Semiconductor photonics. Principles and Applications [Kindle Edition]

1,348 223 170MB

English Pages 254 [247] Year 2016

Report DMCA / Copyright

DOWNLOAD FILE

Polecaj historie

Semiconductor photonics. Principles and Applications [Kindle Edition]

Citation preview

Mauro Nisoli

Semiconductor Photonics Principles and applications

git su|:|ET.& EDITRICE I

=—'§ ESCULAPIO

Contents

Preface Band structure of semiconductors Crystals. lattices and cells

1.1 1.1.1

The Wigner-Seltz cell . . . . . . . . . . . . . . . . . . . . . . . . . . . . . . . . . . . . . . . . .

1.2

The reciprocal lattice

1.3

Electrons in a periodic crystal The concept ot eitective mass Energy bands Electrons and holes in a semiconductor . . . . . . . . . . . . . . . . . . . . . . . . .

1.4 1.5 1.5.1 1.6 1.6.1 1.6.2 1.6.3 1.6.4 1.6.5 1.7 1.8 1.8.1 1.8.2 1.8.3

2.1

~1610 13 14

. 14

Calculation oi the band structure

15 15 18 19 21 22

Tight-binding method . . . . . . . . . . . . . . . . . . . . . . . .

Crystal with one-atom basis and single atomic orbital Linear lattice . . . . . . . . . . . . . . . . . . . . . . . . . . . . . . . Slmple cubic lattice . . . . . . . . . . . . . . . . . . . . . . . . . .

Band structure of semiconductors calculated by TBM The k - p method Bandstructures of a few semiconductors

25 28

Silicon . . . . . . . . . . . . . . . . . . . . . . . . . . . . . . . . . . . . . . . . . . . . . . . . . . . . . 28

Gallium Arsenlde . . . . . . . . . . . . . . . . . . . . . . . . . . . . Gallium Nitride . . . . . . . . . . . . . . . . . . . . . . . . . . . . . .

Electrons in semiconductors introduction

- - - . . . . - - i i ' - - - -

29 30

33

5.7

Competition between radiative and nonradiative recombination QLlCJl‘iii.ll*.“ ‘1‘.’e-ll=1

6.1 6.2 6.2.1 6.3 6.4 6.5 6.5.1 6.6 6.7 6.8 6.9 6.9.1

introduction Electronic states Electronic states in the valence band . . . . . . . . . . . . . . . . . . . . . . . . . .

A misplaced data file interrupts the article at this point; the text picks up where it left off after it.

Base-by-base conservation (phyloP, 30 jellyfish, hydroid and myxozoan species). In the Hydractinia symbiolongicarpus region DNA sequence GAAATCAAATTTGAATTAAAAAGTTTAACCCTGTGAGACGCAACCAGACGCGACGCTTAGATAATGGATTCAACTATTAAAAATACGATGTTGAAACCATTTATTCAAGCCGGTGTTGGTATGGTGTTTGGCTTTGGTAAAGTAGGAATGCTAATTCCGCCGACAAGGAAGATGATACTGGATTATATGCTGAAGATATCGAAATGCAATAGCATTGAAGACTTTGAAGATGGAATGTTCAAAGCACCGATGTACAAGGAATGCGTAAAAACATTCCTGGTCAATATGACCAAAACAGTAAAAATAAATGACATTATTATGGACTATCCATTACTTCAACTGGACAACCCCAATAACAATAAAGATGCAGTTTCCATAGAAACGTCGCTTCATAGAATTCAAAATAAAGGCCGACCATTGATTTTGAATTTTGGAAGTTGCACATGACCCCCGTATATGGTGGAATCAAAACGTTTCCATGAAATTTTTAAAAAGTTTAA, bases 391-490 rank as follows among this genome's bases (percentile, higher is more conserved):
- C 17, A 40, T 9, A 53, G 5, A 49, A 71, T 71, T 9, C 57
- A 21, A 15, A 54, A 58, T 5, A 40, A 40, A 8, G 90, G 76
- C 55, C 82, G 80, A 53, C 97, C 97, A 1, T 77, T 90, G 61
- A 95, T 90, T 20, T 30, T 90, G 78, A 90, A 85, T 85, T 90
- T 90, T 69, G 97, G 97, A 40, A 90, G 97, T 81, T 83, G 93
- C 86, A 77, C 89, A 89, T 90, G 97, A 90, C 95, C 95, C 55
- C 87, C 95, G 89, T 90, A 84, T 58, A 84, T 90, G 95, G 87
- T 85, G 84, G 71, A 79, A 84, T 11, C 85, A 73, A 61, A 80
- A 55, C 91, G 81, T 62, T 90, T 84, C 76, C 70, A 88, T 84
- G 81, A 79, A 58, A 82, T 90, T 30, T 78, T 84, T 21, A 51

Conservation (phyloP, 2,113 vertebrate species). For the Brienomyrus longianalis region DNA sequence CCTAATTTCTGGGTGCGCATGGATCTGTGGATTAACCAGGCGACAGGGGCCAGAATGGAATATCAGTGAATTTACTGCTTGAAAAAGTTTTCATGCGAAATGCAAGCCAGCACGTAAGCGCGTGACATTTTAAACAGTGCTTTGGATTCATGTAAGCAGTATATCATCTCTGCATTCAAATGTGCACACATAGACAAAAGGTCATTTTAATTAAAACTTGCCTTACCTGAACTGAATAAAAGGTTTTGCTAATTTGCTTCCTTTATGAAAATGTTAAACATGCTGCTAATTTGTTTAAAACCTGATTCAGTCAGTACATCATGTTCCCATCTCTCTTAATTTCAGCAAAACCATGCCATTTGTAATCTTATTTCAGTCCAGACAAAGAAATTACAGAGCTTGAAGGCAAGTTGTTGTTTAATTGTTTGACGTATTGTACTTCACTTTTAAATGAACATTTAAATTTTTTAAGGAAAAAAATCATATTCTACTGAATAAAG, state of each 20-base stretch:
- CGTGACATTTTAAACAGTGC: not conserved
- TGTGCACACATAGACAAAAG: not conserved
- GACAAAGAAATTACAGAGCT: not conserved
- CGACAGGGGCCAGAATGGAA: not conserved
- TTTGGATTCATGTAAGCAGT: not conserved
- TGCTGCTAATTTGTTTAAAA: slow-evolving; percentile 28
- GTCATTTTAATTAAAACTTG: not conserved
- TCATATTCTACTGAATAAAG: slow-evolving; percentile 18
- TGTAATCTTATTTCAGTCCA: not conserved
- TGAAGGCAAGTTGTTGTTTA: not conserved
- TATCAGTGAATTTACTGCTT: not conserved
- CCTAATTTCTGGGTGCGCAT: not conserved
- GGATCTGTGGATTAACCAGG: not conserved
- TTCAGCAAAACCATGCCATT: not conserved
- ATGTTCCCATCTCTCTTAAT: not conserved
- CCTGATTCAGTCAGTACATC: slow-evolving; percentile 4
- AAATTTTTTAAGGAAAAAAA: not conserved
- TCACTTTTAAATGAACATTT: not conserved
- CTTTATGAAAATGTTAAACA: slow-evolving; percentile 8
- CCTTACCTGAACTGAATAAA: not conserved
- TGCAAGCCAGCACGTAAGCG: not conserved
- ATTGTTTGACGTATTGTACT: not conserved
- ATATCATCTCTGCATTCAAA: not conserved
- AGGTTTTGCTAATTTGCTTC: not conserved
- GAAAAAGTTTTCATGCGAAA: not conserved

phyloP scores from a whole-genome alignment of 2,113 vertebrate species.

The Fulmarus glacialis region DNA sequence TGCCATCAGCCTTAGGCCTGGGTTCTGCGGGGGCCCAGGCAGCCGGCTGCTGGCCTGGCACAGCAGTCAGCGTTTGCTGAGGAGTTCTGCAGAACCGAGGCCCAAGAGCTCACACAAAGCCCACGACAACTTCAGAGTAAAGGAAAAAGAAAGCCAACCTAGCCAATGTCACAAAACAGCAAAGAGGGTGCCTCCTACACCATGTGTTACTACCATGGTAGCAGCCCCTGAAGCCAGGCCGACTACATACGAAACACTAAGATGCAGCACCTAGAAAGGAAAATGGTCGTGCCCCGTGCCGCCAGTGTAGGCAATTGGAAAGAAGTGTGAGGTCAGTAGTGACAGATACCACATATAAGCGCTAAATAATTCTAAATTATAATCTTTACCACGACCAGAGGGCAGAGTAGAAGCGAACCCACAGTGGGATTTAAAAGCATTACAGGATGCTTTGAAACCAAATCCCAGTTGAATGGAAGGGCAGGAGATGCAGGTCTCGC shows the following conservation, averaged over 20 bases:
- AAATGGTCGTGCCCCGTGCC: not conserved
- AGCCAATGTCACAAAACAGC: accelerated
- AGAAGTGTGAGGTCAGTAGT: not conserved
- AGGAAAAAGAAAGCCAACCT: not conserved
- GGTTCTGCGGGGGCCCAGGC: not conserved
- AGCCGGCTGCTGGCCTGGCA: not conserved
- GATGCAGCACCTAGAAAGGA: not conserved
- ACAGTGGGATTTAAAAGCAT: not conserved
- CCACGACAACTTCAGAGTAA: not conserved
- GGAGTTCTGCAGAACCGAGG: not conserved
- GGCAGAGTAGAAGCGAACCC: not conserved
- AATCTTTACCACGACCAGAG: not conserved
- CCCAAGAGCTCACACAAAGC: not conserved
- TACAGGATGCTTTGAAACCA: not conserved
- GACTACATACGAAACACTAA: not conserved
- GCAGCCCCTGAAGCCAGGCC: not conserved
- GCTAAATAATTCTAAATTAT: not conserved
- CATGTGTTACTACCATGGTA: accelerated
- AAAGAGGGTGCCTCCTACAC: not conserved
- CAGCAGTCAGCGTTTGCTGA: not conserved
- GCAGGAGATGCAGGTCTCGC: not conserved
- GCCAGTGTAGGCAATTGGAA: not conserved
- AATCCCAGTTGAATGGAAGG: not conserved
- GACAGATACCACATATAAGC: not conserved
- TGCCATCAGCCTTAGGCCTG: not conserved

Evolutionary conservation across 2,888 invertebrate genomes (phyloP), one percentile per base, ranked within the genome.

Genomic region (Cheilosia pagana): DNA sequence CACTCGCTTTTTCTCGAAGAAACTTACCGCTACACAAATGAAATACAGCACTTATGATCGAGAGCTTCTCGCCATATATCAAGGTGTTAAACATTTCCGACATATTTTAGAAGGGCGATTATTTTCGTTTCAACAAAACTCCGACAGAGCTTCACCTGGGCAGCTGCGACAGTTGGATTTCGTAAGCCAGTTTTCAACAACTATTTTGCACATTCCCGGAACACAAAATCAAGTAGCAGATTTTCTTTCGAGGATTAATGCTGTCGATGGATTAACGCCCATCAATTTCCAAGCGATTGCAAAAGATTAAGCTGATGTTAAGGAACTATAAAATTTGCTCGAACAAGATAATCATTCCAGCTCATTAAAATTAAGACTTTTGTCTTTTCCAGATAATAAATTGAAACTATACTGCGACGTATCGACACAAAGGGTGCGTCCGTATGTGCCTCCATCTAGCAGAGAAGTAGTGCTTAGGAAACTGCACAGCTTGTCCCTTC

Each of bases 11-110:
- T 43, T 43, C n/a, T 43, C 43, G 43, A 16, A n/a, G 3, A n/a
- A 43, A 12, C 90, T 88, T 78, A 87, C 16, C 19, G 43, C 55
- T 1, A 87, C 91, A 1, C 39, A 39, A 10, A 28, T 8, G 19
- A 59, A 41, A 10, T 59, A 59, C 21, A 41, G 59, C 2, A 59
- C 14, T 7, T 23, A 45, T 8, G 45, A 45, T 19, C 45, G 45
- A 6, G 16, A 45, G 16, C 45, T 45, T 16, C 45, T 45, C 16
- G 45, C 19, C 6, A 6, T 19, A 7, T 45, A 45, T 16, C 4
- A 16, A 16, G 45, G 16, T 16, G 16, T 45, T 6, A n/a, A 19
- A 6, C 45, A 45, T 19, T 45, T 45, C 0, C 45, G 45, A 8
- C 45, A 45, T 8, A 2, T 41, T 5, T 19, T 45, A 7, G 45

Density of states Electron density Transition selection rules lntersubband transitions . . . . . . . . . . . . . . . . . . . . . . . . . . . . . . . . . . . . .

Absorption and gain in a quantum well lntersubband absorption Strained quantum wells Transparency density and differential gain Differential gain . . . . . . . . . . . . . . . . . . . . . . . . . . . . . . . . . . . . . . . . . . .

6.10 Excitons 6.10.1 Absorption spectrum . . . . . . . . . . . . . . . . . . . . . . . . . . . . . . . . . . . . . . . 6.10.2 Excltons in quantum wells . . .

Light i:r‘r\-iitin:.; -T.=iP»-

Indeed:

f(r + R) = Z fa a@~< 4 secular problem. The calculations are rather complex. To get some physical insight into the problem we will solve a simple problem of one atom basis with only an s—function.

Crystal with one-atom basis and single atomic orbital Since we have to consider only one atomic level, the coefficients {bm} are zero except for the s—leve1, where b, = 1. A single equation results in this case. If 8,, is the energy of the atomic s-level and we write ¢,(r) = ¢(r), the following functions can be introduced: a(R) = /¢"(r)¢(r — R)dr

(1.69)

.6 = - / ¢*|11..»6>|2 gm _ gm)

l (1.97)

Note that the linear terms in k are not present since we are assuming that Sno represents a maximum or a minimum of the band structure. In 1.96 and 1.97 the matrix elements (u.,,0|k ~ p|u,,10) can be written as: (u,,0|k - p|u,,/0) = luaok ~ punro dr.

(1.98)

Since k is a vector of real numbers, these matrix elements can be rewritten as:

(walk-PI116/6) = k - ("n0|P|'"»n'0)-

(1-99)

l.7 The k - p method

27

For small values of k: it is very useful to write €,,k as:

62162

51111 = 5110 + T; TTL

(1-100)

where m‘ is the effective mass. By comparing Eqs. 1.100 and 1.97 we obtain the following expression for the effective mass: 2 m,1 __- mo1 + mgk,

||2 = l1< b3) __ 21¢ (a2 "b2)(as a1_(a2

(2.17)